The goal of this thesis is to inspect and model the processes behind the housing market, using machine learning. This is being achieved through the analysis of classified advertisements from a prominent housing ad website in Hungary. Since I am concentrating on flats situated in Budapest, the conclusions I draw will be relevant first and foremost on a local level. Nonetheless, these findings might be applicable on a macro scale as well.
The direction I am taking in solving this problem is training models from three different algorithm families, and comparing the results achieved by them. My main goal is having the most accurate predictions possible regarding the price of a flat with given parameters. Furthermore, by analysing the output and the internal variables of the trained models, I aim to uncover the connection between different features of a property, as well as how these influence its market price.
First of all, I go over how the data was collected, then discuss the data preparation and processing stage, where I introduce computed features into the dataset, using specific properties of the domain. After that, I introduce the three used models in detail, and show their relevance in finding a sufficient solution for this problem. Finally, I examine the circumstances and environment of the training process, inspect the interactions learned by the models, and present the final results.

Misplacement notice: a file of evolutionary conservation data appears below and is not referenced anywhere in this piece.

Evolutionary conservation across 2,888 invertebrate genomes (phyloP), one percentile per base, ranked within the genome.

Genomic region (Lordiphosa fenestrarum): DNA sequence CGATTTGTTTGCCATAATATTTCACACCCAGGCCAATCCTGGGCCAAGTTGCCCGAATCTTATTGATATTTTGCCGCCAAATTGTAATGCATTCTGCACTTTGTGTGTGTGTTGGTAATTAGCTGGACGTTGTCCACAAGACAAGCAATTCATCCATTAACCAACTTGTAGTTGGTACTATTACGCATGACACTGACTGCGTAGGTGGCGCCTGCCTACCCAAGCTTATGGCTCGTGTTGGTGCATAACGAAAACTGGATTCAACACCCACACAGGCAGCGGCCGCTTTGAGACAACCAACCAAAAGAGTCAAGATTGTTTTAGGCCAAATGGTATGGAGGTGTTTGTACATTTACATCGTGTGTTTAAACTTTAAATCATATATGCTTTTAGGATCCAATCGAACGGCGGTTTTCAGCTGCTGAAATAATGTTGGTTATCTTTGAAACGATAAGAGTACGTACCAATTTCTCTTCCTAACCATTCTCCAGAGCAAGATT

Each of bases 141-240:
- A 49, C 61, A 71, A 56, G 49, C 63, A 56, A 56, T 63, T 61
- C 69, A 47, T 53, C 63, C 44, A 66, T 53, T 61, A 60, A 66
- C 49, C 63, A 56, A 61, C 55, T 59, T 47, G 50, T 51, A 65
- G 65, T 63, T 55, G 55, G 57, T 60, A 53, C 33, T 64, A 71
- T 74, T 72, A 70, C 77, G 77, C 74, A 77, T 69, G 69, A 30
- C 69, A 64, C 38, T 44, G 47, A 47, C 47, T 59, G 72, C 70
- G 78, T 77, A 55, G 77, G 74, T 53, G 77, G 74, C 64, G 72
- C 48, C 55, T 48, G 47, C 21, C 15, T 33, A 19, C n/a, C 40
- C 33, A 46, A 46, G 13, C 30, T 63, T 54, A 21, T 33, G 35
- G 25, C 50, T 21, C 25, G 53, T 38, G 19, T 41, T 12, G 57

Of the trained models, the most accurate can predict prices with a meaningfully low error level to be relevant, even from a business perspective. Having the ability to reliably compute housing prices can drive up market efficiency, by closing the gap between supply and demand. If advertisers can determine the realistic price of the property being sold, the time it spends on the market can be shortened significantly. On the other hand, if prospective buyers are able to find out the accurate value of a property, that helps them avoid overpriced, and locate favorably priced homes.